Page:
The pledge to do “everything to save the euro” accompanied by “and believe me, it will matter” are still echoing and holding the euro above previous levels, despite the doubts.
If the president of the ECB wants to do everything, he could contribute to extinguishing a burning August fire in Greece.
Greece is running out of money
The Hellenic Republic has a bond repayment of over 3 billion euros due on August 20th. Does it have the money? No. The troika is still in Athens, sitting with the Greek government and trying to find ways that Greece can reach some of the targets.
Paying Greece the next tranche of aid depends on Greece meeting its targets, which it missed of course. The money is delayed at the moment.
But who does Greece owe this specific August 20th money to? The ECB.
Talk about a haircut for the ECB has been circulating recently. As part of the second bailout program, private bondholders took huge losses of nearly 75% on Greek debt. The Greek government now owes money mostly to the public or official sector. This is includes the ECB.
The ECB also bought Greek bonds in the markets. When the times came for the bond swap, the ECB was exempt of haircuts. This seniority of the ECB and the subordination of the private sector later backfired as private money fled out of Spain and Italy. The recent EU Summit decided on no seniority, learning some lessons, perhaps too little and too late.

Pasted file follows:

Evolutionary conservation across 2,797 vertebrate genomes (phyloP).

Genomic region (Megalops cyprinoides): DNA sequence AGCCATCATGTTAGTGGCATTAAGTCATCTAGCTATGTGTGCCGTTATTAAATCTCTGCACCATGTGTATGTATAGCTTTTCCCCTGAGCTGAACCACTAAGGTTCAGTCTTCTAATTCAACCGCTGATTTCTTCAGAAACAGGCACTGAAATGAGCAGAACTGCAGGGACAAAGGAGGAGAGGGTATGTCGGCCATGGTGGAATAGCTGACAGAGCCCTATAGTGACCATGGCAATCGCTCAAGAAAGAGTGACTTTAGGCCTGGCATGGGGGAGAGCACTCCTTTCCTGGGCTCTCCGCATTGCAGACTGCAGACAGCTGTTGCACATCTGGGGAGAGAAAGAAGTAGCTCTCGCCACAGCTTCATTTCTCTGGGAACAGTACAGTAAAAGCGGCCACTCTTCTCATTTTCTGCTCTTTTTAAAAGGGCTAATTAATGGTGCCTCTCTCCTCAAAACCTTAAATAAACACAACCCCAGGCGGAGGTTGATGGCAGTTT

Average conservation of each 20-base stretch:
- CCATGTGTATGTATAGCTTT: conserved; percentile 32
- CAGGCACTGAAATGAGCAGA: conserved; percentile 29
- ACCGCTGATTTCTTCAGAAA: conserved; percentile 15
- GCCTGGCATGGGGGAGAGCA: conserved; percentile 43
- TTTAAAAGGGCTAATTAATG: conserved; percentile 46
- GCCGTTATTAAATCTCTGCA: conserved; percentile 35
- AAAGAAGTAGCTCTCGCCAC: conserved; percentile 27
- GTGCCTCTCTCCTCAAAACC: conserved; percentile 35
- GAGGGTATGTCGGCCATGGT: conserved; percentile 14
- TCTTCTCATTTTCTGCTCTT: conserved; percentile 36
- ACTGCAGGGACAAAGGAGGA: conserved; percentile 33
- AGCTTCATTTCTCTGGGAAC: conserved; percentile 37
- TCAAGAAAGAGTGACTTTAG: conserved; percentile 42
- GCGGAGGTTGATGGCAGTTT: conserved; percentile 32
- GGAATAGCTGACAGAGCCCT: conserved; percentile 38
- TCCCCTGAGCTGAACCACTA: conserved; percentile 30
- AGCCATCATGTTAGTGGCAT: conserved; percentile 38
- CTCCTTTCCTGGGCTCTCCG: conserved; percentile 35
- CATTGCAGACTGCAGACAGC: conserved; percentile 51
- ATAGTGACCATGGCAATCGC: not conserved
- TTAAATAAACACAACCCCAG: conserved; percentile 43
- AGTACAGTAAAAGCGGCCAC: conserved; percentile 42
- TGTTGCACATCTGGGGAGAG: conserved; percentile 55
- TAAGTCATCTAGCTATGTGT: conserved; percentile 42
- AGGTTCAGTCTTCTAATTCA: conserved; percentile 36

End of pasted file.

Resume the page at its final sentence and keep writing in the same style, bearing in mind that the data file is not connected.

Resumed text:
Fixing the seniority issue
Draghi has a chance to fix the seniority error made earlier in the year. He could start by taking a haircut on Greek debt, or at least postponing the payment date.
This would give Greece some breathing space, and open the door for more ECB write-downs. It would also ease the pressure on Spain and Italy, which are struggling to fund themselves.
Like other moves, this might run into German opposition, either from the politicians or from within the Bundesbank, the German central bank.
Draghi and the ECB have a very wide array of options, with a massive bond buying of Spanish and Italian debt strongly desired by the markets. For more, see ECB Preview: Will it Launch Full QE?Get the 5 most predictable currency pairs